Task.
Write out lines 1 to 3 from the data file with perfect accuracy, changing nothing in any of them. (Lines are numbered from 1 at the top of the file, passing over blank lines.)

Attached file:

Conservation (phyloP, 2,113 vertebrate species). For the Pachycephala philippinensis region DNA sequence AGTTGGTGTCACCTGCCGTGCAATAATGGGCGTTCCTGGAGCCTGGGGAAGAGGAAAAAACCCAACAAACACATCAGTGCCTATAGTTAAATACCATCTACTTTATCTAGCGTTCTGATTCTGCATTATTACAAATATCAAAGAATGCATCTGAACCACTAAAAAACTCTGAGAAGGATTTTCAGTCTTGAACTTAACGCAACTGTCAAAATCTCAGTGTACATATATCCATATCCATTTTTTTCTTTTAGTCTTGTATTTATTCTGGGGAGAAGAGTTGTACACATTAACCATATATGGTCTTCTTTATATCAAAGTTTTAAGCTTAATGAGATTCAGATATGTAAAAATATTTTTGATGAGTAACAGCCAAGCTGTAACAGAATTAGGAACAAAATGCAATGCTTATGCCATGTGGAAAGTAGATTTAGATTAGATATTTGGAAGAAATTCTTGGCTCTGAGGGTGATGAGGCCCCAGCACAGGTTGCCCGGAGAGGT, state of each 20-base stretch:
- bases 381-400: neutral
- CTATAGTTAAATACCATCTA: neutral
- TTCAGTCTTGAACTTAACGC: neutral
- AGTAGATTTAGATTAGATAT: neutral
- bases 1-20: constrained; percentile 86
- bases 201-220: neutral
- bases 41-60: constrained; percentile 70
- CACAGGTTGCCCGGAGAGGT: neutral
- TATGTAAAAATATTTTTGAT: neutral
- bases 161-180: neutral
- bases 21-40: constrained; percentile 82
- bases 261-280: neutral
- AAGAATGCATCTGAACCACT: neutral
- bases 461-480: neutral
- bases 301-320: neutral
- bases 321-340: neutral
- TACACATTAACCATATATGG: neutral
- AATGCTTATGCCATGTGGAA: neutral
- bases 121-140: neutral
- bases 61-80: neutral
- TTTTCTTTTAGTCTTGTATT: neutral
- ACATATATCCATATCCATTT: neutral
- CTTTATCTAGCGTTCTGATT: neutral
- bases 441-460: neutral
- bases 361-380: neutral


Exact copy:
Conservation (phyloP, 2,113 vertebrate species). For the Pachycephala philippinensis region DNA sequence AGTTGGTGTCACCTGCCGTGCAATAATGGGCGTTCCTGGAGCCTGGGGAAGAGGAAAAAACCCAACAAACACATCAGTGCCTATAGTTAAATACCATCTACTTTATCTAGCGTTCTGATTCTGCATTATTACAAATATCAAAGAATGCATCTGAACCACTAAAAAACTCTGAGAAGGATTTTCAGTCTTGAACTTAACGCAACTGTCAAAATCTCAGTGTACATATATCCATATCCATTTTTTTCTTTTAGTCTTGTATTTATTCTGGGGAGAAGAGTTGTACACATTAACCATATATGGTCTTCTTTATATCAAAGTTTTAAGCTTAATGAGATTCAGATATGTAAAAATATTTTTGATGAGTAACAGCCAAGCTGTAACAGAATTAGGAACAAAATGCAATGCTTATGCCATGTGGAAAGTAGATTTAGATTAGATATTTGGAAGAAATTCTTGGCTCTGAGGGTGATGAGGCCCCAGCACAGGTTGCCCGGAGAGGT, state of each 20-base stretch:
- bases 381-400: neutral
- CTATAGTTAAATACCATCTA: neutral